“Hold your Plums…….. And make some Jam”
I came home last week to a rather handsome but somewhat surprising sight. A huge soggy cardboard box of what turned out to be Victoria Plums. Evidently during a recent alcohol infused camping trip I had egged on fellow outdoor chum Keith that I would have all the plums he could muster from his new back garden. So of I went, a plum crumble, stewed plums and cream and finally a couple of batches of plum jam. I’ve only ever made marmalade (see link) but never made jam so the challenge was set. A quick flick on the Country Life website sent me to the following instructions. The result was rather wonderful. 1kg of fruit produced about four jars of the jewelled stickiness. The process is simple and the results seemingly easy to replicate. As a bonus it goes great with my soda bread recipe here.
- 1 kilo freshly picked plums (halved and stoned)
- 225 mls water
- 700 grams caster sugar
Simmer the plums over a mid heat for 20 minutes until the plums are soft and the skin has started to loosen. Make sure you put the water in as well. You don’t want your plums to catch on the hot pan. You’ll end up scraping them with a Brillo pad or the back of a knife!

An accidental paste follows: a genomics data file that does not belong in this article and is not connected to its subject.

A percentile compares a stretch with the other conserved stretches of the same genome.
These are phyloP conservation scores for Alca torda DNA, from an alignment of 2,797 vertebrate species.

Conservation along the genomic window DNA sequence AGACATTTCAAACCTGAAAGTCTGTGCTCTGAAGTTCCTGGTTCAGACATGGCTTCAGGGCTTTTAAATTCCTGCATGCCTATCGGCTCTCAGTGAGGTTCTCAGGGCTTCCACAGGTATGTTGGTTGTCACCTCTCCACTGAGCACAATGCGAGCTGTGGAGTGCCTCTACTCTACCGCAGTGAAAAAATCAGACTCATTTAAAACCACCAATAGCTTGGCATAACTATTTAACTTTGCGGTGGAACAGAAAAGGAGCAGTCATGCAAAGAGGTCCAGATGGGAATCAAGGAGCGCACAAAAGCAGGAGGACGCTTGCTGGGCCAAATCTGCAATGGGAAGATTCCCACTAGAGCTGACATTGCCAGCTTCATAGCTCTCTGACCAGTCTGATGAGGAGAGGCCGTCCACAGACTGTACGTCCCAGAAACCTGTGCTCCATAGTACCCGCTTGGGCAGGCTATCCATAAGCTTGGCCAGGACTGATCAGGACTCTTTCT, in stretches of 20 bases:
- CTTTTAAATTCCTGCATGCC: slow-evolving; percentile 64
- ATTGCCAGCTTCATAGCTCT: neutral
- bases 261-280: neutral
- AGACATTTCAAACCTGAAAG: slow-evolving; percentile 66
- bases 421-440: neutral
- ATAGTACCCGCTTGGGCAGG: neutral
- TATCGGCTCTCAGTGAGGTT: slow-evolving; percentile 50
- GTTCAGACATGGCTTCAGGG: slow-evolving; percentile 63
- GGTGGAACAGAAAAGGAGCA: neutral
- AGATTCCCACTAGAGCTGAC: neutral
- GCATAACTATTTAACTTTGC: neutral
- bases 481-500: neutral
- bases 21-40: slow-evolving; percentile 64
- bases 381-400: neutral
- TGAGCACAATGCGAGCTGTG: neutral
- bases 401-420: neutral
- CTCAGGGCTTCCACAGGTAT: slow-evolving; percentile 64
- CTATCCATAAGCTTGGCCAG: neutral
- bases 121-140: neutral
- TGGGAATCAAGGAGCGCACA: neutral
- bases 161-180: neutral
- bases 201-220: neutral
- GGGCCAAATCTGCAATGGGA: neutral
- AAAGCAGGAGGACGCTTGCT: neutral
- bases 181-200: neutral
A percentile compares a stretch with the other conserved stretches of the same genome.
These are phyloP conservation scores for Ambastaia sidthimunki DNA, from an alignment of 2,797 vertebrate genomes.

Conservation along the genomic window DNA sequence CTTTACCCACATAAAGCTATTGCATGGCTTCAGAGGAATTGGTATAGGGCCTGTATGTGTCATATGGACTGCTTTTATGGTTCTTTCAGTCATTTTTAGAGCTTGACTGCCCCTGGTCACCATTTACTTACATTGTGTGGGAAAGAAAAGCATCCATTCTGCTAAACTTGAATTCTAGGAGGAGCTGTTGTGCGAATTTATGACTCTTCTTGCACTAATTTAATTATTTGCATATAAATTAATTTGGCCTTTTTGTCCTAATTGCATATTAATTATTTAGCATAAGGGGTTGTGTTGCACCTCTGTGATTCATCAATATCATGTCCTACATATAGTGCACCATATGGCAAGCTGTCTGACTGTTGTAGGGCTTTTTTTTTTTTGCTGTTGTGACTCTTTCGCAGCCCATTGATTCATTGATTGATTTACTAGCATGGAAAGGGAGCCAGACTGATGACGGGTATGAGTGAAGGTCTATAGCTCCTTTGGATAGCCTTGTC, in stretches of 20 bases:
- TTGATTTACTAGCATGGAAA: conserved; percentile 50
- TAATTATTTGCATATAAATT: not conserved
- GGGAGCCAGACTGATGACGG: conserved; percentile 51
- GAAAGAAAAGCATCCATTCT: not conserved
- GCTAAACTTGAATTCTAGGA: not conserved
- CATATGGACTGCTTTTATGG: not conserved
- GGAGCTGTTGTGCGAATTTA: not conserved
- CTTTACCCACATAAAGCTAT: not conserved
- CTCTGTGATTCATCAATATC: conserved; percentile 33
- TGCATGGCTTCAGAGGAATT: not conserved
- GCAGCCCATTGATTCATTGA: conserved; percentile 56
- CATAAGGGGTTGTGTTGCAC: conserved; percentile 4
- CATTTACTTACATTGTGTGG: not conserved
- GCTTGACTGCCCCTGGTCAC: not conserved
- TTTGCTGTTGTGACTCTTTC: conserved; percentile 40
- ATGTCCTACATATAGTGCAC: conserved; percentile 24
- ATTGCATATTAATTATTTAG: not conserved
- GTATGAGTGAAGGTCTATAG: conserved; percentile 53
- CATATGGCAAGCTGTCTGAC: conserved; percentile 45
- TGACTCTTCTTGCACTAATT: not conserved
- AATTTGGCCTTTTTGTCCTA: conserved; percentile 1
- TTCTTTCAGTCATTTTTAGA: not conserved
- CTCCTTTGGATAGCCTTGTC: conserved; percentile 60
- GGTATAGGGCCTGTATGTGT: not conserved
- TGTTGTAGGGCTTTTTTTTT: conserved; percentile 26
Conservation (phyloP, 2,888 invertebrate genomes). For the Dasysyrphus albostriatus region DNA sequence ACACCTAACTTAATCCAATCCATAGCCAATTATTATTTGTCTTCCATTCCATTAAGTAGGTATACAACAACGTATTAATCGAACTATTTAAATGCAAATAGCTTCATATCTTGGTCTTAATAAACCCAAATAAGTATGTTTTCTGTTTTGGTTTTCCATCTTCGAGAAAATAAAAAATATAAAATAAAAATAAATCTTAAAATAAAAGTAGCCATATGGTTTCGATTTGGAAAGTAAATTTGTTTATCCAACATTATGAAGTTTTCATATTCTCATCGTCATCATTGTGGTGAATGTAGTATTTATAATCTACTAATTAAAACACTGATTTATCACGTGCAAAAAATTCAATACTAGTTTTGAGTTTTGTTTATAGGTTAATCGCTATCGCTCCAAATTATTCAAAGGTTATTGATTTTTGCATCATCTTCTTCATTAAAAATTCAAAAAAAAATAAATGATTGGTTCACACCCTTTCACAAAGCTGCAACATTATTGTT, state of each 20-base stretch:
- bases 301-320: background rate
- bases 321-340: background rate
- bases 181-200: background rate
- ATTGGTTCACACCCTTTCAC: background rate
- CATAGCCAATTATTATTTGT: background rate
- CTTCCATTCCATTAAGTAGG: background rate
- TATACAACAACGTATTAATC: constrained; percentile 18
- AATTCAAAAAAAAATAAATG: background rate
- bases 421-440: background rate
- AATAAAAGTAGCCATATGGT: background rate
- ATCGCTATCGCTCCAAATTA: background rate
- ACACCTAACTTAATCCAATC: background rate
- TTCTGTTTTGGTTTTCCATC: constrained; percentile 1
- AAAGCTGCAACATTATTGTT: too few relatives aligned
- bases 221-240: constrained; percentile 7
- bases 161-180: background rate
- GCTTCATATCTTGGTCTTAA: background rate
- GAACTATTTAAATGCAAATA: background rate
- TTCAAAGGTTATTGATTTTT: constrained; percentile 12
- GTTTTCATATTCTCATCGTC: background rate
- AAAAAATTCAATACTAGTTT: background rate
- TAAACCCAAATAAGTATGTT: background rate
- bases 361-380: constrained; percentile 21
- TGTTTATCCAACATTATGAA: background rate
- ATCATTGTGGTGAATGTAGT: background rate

The plums getting stoned and halved
Whilst this is simmering pop the sugar into the oven to heat up, this will prevent it from crystallising when you add it to the plums. I missed this step one time and it didn’t seem to have any noticeable effect.
After simmering add the caster sugar and cook on a low heat for 15 minutes or until the sugar has dissolved completely. It is very important that no sugar crystals are left in the jam. You can test this by coating the back of a wooden spoon with the mixture, you will be able to see if the sugar has not dissolved.
Turn the heat up and boil rapidly for 10 minutes. I had it on a ‘rolling boil’ so,it wouldn’t boil over. Spoon a little jam onto a cold plate and when the jam cools, push with your finger to see if a crinkly skin has formed, this means it has set, if not, just continue boiling.
Whilst the jam is boiling, don’t be put off by the scum which may appear, a small amount of butter added to the cooling mixture will get rid of most of it. You can skim any remaining off with a spoon.
Leave to cool for 15minutes and pour into hot sterilised jars. Cover with a waxed disk and screw the lid on tightly.
Tip: a simple way to sterilise jars, pour a small amount of water into the jars and boil in the microwave for a couple of minutes.
Place your jams in the larder for a taste of summer on a winter morning.
The final result